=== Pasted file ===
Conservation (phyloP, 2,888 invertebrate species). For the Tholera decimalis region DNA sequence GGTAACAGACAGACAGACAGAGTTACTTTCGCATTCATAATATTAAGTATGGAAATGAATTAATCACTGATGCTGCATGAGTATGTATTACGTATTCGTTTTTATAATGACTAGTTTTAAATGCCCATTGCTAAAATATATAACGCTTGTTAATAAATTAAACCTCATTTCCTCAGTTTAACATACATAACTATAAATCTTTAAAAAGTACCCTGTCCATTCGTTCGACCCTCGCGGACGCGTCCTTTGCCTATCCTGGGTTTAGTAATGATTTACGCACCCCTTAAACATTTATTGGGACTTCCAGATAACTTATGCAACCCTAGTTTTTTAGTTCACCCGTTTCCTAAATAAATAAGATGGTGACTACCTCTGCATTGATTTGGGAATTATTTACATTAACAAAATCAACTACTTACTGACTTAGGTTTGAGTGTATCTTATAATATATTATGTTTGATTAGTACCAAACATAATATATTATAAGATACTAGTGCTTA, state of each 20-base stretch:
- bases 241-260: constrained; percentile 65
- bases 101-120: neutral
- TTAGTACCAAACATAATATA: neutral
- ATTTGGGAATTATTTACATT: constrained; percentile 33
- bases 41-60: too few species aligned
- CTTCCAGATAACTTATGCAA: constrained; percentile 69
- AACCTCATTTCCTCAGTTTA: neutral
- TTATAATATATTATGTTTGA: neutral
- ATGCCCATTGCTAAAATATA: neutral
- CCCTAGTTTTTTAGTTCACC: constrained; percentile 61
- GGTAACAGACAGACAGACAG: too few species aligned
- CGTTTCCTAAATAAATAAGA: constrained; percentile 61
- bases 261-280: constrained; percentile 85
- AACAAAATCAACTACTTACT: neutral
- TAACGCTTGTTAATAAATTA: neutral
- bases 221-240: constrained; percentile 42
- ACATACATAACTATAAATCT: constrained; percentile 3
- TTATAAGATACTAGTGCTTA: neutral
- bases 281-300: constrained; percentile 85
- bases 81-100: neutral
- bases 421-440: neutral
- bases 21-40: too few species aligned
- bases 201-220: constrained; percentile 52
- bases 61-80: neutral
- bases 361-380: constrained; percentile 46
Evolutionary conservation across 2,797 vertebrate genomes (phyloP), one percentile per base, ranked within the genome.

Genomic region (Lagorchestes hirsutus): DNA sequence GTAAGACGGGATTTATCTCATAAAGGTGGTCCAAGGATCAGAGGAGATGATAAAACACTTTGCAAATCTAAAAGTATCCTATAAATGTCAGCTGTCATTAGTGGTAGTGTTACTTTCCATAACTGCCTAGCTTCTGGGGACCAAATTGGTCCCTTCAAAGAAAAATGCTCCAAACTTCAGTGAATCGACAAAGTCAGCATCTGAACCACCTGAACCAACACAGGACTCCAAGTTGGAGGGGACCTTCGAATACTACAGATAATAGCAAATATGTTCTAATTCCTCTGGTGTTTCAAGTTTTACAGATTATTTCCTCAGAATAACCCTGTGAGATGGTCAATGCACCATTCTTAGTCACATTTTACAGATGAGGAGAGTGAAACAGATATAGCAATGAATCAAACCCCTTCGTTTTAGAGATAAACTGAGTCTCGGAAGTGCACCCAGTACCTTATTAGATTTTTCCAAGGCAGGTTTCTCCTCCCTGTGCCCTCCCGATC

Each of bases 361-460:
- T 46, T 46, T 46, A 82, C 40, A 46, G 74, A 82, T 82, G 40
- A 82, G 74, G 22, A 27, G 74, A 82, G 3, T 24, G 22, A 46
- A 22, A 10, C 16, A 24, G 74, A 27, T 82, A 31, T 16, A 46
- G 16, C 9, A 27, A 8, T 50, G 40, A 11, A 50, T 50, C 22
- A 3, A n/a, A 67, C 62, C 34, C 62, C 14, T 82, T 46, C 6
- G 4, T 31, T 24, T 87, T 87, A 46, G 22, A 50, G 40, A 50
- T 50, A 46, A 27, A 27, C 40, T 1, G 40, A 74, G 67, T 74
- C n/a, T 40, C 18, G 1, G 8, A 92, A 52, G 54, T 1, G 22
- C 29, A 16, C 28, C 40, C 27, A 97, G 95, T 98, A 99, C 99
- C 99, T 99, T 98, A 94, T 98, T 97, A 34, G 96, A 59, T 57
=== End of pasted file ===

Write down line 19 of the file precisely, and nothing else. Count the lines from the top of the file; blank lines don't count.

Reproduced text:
- TTATAAGATACTAGTGCTTA: neutral